“The freedom to do your best means nothing unless you are willing to do your best.”
-Gen. Colin Powell
As we approach America’s 242nd Independence Day, I’m drawn to this quote from our former Secretary of State and Chairman of the Joint Chiefs of Staff. On the Fourth of July, we often hear praise for the patriots who declared the colonies free and independent states and fought for the end of British rule. But why did these patriots need to declare independence?
While tea and taxation without representation may be the first things to come to mind, that’s only part of the answer. Fundamentally, our founding fathers sought to establish a political system that created the conditions for each person, through their individual actions and character, to pursue a greater good for the Nation. Under the autocratic rule of King George III, that pursuit was impossible. In Harford County, the colonists clearly understood this, as they signed the Bush Declaration, a precursor to the Declaration of Independence supporting the patriot cause, in 1775.
Because independence isn’t just about being free from an authoritarian government that limits our ability to speak freely, assemble, or petition for a redress of grievances. It’s about acting on and applying our freedom to do our best and bring out the best in one another. In these United States of America, for 242 years we’ve been uniquely gifted with that opportunity. If we’re not putting our hard-fought independence to use for that purpose—to actively improve ourselves, each other and our Nation—it really isn’t much good at all, like General Powell said.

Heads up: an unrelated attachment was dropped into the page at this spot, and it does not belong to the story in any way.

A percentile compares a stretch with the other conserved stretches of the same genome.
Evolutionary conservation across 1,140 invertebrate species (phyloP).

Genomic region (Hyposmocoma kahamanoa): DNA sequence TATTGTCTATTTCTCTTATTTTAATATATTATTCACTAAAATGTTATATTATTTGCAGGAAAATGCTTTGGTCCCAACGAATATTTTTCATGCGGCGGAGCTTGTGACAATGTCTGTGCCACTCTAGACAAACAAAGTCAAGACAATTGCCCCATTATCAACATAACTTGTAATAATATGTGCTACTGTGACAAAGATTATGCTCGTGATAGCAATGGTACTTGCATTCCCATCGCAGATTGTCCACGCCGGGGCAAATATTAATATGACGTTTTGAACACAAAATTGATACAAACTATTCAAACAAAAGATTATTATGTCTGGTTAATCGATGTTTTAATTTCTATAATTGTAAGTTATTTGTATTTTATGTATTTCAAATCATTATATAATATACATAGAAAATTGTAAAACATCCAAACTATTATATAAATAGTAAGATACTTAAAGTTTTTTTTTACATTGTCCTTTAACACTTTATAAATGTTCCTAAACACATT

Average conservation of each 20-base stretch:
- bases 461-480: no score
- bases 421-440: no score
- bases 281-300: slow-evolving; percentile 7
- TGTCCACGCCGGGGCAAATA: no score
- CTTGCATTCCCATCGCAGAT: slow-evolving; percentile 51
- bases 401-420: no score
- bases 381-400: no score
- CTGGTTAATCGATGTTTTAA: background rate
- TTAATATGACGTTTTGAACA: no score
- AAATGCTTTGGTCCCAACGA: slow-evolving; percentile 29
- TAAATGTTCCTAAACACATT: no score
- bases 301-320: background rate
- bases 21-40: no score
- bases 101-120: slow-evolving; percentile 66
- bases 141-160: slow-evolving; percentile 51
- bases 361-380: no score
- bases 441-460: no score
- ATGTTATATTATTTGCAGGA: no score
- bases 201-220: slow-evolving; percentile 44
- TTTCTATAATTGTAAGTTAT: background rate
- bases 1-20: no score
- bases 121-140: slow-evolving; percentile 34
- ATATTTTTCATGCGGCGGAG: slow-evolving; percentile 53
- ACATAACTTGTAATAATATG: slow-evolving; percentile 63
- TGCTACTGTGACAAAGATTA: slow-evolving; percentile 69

There are many ways to live our freedom and support and defend our Constitution. It could be serving in the military, volunteering at a non-profit or simply being a caring, compassionate neighbor who watches out for those with whom you share your community. And if all the men and women who’ve worn the uniform have been willing to die for our liberty and equality, it’s a sacred duty for each American to live his or her freedom to ensure those sacrifices were not in vain.
America isn’t perfect, and we are still working to ensure the first and greatest self-evident truth—that all people are created equal—truly manifests in our laws and institutions. But with each passing Fourth of July, America becomes a better place because of its people. The journey to create a more perfect union and be worthy of the sacrifice of our forefathers is just that—a journey—and we each have a role to play in achieving their vision.
America’s Army, Your Army!
Maj. Gen. Randy Taylor
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